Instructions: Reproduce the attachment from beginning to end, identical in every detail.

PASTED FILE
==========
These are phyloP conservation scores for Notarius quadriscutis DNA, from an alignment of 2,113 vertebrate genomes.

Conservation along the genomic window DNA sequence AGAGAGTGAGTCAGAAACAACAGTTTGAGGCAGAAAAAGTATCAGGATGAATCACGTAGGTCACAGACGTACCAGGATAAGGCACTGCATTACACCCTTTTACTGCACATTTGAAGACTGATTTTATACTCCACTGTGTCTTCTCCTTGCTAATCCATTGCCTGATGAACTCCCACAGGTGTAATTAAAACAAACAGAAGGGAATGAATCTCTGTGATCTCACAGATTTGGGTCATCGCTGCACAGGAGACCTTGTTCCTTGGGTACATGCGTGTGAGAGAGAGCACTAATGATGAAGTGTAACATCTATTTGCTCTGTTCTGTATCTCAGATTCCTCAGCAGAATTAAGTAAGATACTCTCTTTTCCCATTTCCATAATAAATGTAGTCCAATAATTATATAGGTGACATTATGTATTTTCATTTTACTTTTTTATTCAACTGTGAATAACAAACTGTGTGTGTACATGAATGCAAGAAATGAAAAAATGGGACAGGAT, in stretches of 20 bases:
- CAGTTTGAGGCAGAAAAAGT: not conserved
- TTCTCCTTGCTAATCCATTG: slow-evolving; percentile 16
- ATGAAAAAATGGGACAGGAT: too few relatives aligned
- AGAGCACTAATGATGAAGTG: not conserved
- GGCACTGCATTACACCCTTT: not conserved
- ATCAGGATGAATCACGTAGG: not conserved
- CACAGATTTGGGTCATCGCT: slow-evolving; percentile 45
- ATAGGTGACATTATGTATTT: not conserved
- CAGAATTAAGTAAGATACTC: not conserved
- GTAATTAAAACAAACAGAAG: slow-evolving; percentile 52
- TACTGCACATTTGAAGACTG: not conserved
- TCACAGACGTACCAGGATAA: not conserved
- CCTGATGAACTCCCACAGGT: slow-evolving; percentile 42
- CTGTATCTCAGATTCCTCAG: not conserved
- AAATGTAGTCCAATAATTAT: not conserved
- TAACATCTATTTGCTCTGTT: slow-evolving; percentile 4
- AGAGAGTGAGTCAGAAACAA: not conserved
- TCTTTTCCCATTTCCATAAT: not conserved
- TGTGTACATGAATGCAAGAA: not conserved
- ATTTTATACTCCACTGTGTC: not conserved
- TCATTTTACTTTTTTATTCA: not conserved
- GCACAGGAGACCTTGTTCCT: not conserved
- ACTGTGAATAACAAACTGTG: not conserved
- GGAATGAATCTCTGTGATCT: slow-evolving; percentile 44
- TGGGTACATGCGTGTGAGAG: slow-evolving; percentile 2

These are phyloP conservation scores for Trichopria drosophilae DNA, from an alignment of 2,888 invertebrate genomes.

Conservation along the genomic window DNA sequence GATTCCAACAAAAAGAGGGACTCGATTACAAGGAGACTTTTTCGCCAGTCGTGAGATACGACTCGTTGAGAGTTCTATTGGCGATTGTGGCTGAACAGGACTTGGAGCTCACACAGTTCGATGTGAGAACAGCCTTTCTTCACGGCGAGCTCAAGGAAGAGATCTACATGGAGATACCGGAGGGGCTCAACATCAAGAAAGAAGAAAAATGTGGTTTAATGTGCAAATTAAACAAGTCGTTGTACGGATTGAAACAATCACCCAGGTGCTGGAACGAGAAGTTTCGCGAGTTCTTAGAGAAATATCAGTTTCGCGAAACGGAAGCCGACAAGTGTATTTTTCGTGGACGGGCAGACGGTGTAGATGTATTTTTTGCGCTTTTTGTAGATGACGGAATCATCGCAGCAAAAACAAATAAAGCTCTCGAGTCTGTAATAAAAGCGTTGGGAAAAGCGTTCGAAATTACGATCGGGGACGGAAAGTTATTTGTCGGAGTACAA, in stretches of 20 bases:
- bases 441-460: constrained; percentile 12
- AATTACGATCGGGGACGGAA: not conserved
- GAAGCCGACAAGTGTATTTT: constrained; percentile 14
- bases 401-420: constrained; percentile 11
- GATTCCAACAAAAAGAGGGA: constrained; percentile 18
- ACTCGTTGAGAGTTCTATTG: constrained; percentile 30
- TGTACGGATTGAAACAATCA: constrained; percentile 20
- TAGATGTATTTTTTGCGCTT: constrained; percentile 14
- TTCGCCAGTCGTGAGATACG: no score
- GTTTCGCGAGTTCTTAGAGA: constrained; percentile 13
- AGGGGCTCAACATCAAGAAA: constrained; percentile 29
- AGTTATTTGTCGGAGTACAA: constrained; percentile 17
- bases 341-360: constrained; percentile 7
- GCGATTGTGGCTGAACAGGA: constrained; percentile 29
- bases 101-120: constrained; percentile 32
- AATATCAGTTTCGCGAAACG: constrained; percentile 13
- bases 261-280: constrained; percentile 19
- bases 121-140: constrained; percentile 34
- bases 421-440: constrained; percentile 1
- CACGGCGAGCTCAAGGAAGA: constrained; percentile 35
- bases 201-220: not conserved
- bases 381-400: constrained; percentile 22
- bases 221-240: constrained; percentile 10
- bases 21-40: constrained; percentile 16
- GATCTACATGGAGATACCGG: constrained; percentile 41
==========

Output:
These are phyloP conservation scores for Notarius quadriscutis DNA, from an alignment of 2,113 vertebrate genomes.

Conservation along the genomic window DNA sequence AGAGAGTGAGTCAGAAACAACAGTTTGAGGCAGAAAAAGTATCAGGATGAATCACGTAGGTCACAGACGTACCAGGATAAGGCACTGCATTACACCCTTTTACTGCACATTTGAAGACTGATTTTATACTCCACTGTGTCTTCTCCTTGCTAATCCATTGCCTGATGAACTCCCACAGGTGTAATTAAAACAAACAGAAGGGAATGAATCTCTGTGATCTCACAGATTTGGGTCATCGCTGCACAGGAGACCTTGTTCCTTGGGTACATGCGTGTGAGAGAGAGCACTAATGATGAAGTGTAACATCTATTTGCTCTGTTCTGTATCTCAGATTCCTCAGCAGAATTAAGTAAGATACTCTCTTTTCCCATTTCCATAATAAATGTAGTCCAATAATTATATAGGTGACATTATGTATTTTCATTTTACTTTTTTATTCAACTGTGAATAACAAACTGTGTGTGTACATGAATGCAAGAAATGAAAAAATGGGACAGGAT, in stretches of 20 bases:
- CAGTTTGAGGCAGAAAAAGT: not conserved
- TTCTCCTTGCTAATCCATTG: slow-evolving; percentile 16
- ATGAAAAAATGGGACAGGAT: too few relatives aligned
- AGAGCACTAATGATGAAGTG: not conserved
- GGCACTGCATTACACCCTTT: not conserved
- ATCAGGATGAATCACGTAGG: not conserved
- CACAGATTTGGGTCATCGCT: slow-evolving; percentile 45
- ATAGGTGACATTATGTATTT: not conserved
- CAGAATTAAGTAAGATACTC: not conserved
- GTAATTAAAACAAACAGAAG: slow-evolving; percentile 52
- TACTGCACATTTGAAGACTG: not conserved
- TCACAGACGTACCAGGATAA: not conserved
- CCTGATGAACTCCCACAGGT: slow-evolving; percentile 42
- CTGTATCTCAGATTCCTCAG: not conserved
- AAATGTAGTCCAATAATTAT: not conserved
- TAACATCTATTTGCTCTGTT: slow-evolving; percentile 4
- AGAGAGTGAGTCAGAAACAA: not conserved
- TCTTTTCCCATTTCCATAAT: not conserved
- TGTGTACATGAATGCAAGAA: not conserved
- ATTTTATACTCCACTGTGTC: not conserved
- TCATTTTACTTTTTTATTCA: not conserved
- GCACAGGAGACCTTGTTCCT: not conserved
- ACTGTGAATAACAAACTGTG: not conserved
- GGAATGAATCTCTGTGATCT: slow-evolving; percentile 44
- TGGGTACATGCGTGTGAGAG: slow-evolving; percentile 2

These are phyloP conservation scores for Trichopria drosophilae DNA, from an alignment of 2,888 invertebrate genomes.

Conservation along the genomic window DNA sequence GATTCCAACAAAAAGAGGGACTCGATTACAAGGAGACTTTTTCGCCAGTCGTGAGATACGACTCGTTGAGAGTTCTATTGGCGATTGTGGCTGAACAGGACTTGGAGCTCACACAGTTCGATGTGAGAACAGCCTTTCTTCACGGCGAGCTCAAGGAAGAGATCTACATGGAGATACCGGAGGGGCTCAACATCAAGAAAGAAGAAAAATGTGGTTTAATGTGCAAATTAAACAAGTCGTTGTACGGATTGAAACAATCACCCAGGTGCTGGAACGAGAAGTTTCGCGAGTTCTTAGAGAAATATCAGTTTCGCGAAACGGAAGCCGACAAGTGTATTTTTCGTGGACGGGCAGACGGTGTAGATGTATTTTTTGCGCTTTTTGTAGATGACGGAATCATCGCAGCAAAAACAAATAAAGCTCTCGAGTCTGTAATAAAAGCGTTGGGAAAAGCGTTCGAAATTACGATCGGGGACGGAAAGTTATTTGTCGGAGTACAA, in stretches of 20 bases:
- bases 441-460: constrained; percentile 12
- AATTACGATCGGGGACGGAA: not conserved
- GAAGCCGACAAGTGTATTTT: constrained; percentile 14
- bases 401-420: constrained; percentile 11
- GATTCCAACAAAAAGAGGGA: constrained; percentile 18
- ACTCGTTGAGAGTTCTATTG: constrained; percentile 30
- TGTACGGATTGAAACAATCA: constrained; percentile 20
- TAGATGTATTTTTTGCGCTT: constrained; percentile 14
- TTCGCCAGTCGTGAGATACG: no score
- GTTTCGCGAGTTCTTAGAGA: constrained; percentile 13
- AGGGGCTCAACATCAAGAAA: constrained; percentile 29
- AGTTATTTGTCGGAGTACAA: constrained; percentile 17
- bases 341-360: constrained; percentile 7
- GCGATTGTGGCTGAACAGGA: constrained; percentile 29
- bases 101-120: constrained; percentile 32
- AATATCAGTTTCGCGAAACG: constrained; percentile 13
- bases 261-280: constrained; percentile 19
- bases 121-140: constrained; percentile 34
- bases 421-440: constrained; percentile 1
- CACGGCGAGCTCAAGGAAGA: constrained; percentile 35
- bases 201-220: not conserved
- bases 381-400: constrained; percentile 22
- bases 221-240: constrained; percentile 10
- bases 21-40: constrained; percentile 16
- GATCTACATGGAGATACCGG: constrained; percentile 41